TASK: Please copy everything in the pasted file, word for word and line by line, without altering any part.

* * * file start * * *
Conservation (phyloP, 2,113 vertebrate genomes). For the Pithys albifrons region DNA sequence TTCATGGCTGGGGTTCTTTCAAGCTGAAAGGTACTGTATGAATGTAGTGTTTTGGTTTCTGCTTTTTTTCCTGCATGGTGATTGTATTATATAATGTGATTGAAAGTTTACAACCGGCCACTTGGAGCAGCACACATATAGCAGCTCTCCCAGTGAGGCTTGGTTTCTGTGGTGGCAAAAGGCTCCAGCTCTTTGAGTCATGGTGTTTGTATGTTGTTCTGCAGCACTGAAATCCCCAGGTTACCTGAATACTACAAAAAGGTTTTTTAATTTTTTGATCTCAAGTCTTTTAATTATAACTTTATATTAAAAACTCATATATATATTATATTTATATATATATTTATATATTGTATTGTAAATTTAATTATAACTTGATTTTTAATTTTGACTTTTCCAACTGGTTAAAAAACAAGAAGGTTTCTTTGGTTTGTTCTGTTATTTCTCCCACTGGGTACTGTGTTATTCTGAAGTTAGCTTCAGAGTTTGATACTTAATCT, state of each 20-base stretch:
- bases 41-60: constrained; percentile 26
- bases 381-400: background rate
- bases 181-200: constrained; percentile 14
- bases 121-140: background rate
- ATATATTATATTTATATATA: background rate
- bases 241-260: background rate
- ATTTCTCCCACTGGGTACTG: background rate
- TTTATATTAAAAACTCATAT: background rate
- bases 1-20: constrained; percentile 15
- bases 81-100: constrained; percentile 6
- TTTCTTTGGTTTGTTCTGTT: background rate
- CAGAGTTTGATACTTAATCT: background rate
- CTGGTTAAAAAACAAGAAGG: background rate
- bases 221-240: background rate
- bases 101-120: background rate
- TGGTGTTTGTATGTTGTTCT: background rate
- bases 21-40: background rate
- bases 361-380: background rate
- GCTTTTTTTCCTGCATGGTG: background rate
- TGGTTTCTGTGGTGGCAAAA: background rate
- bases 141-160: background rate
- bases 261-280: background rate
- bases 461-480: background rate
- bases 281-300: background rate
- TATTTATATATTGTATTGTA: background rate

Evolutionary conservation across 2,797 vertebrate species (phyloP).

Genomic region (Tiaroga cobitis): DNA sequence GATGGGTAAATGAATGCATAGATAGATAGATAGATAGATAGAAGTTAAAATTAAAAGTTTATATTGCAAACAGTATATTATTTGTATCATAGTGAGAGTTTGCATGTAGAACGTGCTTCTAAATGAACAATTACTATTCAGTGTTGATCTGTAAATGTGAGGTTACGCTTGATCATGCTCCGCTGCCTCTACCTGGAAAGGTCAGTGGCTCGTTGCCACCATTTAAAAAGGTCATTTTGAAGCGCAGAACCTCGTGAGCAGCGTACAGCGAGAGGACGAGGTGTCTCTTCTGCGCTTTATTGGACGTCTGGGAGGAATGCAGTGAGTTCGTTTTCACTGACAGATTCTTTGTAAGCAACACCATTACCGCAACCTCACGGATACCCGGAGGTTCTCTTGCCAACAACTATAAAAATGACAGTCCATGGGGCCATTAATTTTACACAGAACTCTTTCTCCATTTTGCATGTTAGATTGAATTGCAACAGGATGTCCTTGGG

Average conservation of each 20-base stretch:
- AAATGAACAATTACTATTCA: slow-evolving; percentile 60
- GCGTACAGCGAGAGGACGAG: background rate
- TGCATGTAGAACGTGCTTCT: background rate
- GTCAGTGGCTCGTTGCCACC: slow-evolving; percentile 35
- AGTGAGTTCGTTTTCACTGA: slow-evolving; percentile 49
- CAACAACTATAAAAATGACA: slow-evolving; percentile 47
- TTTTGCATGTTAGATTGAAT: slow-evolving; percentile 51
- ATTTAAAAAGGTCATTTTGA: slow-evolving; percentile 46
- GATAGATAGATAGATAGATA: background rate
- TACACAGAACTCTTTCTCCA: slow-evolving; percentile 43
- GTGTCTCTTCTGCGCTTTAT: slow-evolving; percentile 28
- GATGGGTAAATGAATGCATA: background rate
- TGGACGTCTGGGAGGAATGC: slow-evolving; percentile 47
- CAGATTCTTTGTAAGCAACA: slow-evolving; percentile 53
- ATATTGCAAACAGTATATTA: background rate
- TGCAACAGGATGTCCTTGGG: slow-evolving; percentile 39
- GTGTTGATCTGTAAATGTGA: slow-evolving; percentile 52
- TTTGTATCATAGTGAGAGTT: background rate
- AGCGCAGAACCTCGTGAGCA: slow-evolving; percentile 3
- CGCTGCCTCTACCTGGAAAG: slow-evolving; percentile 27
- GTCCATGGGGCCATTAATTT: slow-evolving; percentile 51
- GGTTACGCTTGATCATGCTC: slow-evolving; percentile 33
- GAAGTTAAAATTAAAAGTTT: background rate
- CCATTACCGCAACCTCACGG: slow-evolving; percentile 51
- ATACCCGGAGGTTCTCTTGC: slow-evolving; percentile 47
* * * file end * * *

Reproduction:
Conservation (phyloP, 2,113 vertebrate genomes). For the Pithys albifrons region DNA sequence TTCATGGCTGGGGTTCTTTCAAGCTGAAAGGTACTGTATGAATGTAGTGTTTTGGTTTCTGCTTTTTTTCCTGCATGGTGATTGTATTATATAATGTGATTGAAAGTTTACAACCGGCCACTTGGAGCAGCACACATATAGCAGCTCTCCCAGTGAGGCTTGGTTTCTGTGGTGGCAAAAGGCTCCAGCTCTTTGAGTCATGGTGTTTGTATGTTGTTCTGCAGCACTGAAATCCCCAGGTTACCTGAATACTACAAAAAGGTTTTTTAATTTTTTGATCTCAAGTCTTTTAATTATAACTTTATATTAAAAACTCATATATATATTATATTTATATATATATTTATATATTGTATTGTAAATTTAATTATAACTTGATTTTTAATTTTGACTTTTCCAACTGGTTAAAAAACAAGAAGGTTTCTTTGGTTTGTTCTGTTATTTCTCCCACTGGGTACTGTGTTATTCTGAAGTTAGCTTCAGAGTTTGATACTTAATCT, state of each 20-base stretch:
- bases 41-60: constrained; percentile 26
- bases 381-400: background rate
- bases 181-200: constrained; percentile 14
- bases 121-140: background rate
- ATATATTATATTTATATATA: background rate
- bases 241-260: background rate
- ATTTCTCCCACTGGGTACTG: background rate
- TTTATATTAAAAACTCATAT: background rate
- bases 1-20: constrained; percentile 15
- bases 81-100: constrained; percentile 6
- TTTCTTTGGTTTGTTCTGTT: background rate
- CAGAGTTTGATACTTAATCT: background rate
- CTGGTTAAAAAACAAGAAGG: background rate
- bases 221-240: background rate
- bases 101-120: background rate
- TGGTGTTTGTATGTTGTTCT: background rate
- bases 21-40: background rate
- bases 361-380: background rate
- GCTTTTTTTCCTGCATGGTG: background rate
- TGGTTTCTGTGGTGGCAAAA: background rate
- bases 141-160: background rate
- bases 261-280: background rate
- bases 461-480: background rate
- bases 281-300: background rate
- TATTTATATATTGTATTGTA: background rate

Evolutionary conservation across 2,797 vertebrate species (phyloP).

Genomic region (Tiaroga cobitis): DNA sequence GATGGGTAAATGAATGCATAGATAGATAGATAGATAGATAGAAGTTAAAATTAAAAGTTTATATTGCAAACAGTATATTATTTGTATCATAGTGAGAGTTTGCATGTAGAACGTGCTTCTAAATGAACAATTACTATTCAGTGTTGATCTGTAAATGTGAGGTTACGCTTGATCATGCTCCGCTGCCTCTACCTGGAAAGGTCAGTGGCTCGTTGCCACCATTTAAAAAGGTCATTTTGAAGCGCAGAACCTCGTGAGCAGCGTACAGCGAGAGGACGAGGTGTCTCTTCTGCGCTTTATTGGACGTCTGGGAGGAATGCAGTGAGTTCGTTTTCACTGACAGATTCTTTGTAAGCAACACCATTACCGCAACCTCACGGATACCCGGAGGTTCTCTTGCCAACAACTATAAAAATGACAGTCCATGGGGCCATTAATTTTACACAGAACTCTTTCTCCATTTTGCATGTTAGATTGAATTGCAACAGGATGTCCTTGGG

Average conservation of each 20-base stretch:
- AAATGAACAATTACTATTCA: slow-evolving; percentile 60
- GCGTACAGCGAGAGGACGAG: background rate
- TGCATGTAGAACGTGCTTCT: background rate
- GTCAGTGGCTCGTTGCCACC: slow-evolving; percentile 35
- AGTGAGTTCGTTTTCACTGA: slow-evolving; percentile 49
- CAACAACTATAAAAATGACA: slow-evolving; percentile 47
- TTTTGCATGTTAGATTGAAT: slow-evolving; percentile 51
- ATTTAAAAAGGTCATTTTGA: slow-evolving; percentile 46
- GATAGATAGATAGATAGATA: background rate
- TACACAGAACTCTTTCTCCA: slow-evolving; percentile 43
- GTGTCTCTTCTGCGCTTTAT: slow-evolving; percentile 28
- GATGGGTAAATGAATGCATA: background rate
- TGGACGTCTGGGAGGAATGC: slow-evolving; percentile 47
- CAGATTCTTTGTAAGCAACA: slow-evolving; percentile 53
- ATATTGCAAACAGTATATTA: background rate
- TGCAACAGGATGTCCTTGGG: slow-evolving; percentile 39
- GTGTTGATCTGTAAATGTGA: slow-evolving; percentile 52
- TTTGTATCATAGTGAGAGTT: background rate
- AGCGCAGAACCTCGTGAGCA: slow-evolving; percentile 3
- CGCTGCCTCTACCTGGAAAG: slow-evolving; percentile 27
- GTCCATGGGGCCATTAATTT: slow-evolving; percentile 51
- GGTTACGCTTGATCATGCTC: slow-evolving; percentile 33
- GAAGTTAAAATTAAAAGTTT: background rate
- CCATTACCGCAACCTCACGG: slow-evolving; percentile 51
- ATACCCGGAGGTTCTCTTGC: slow-evolving; percentile 47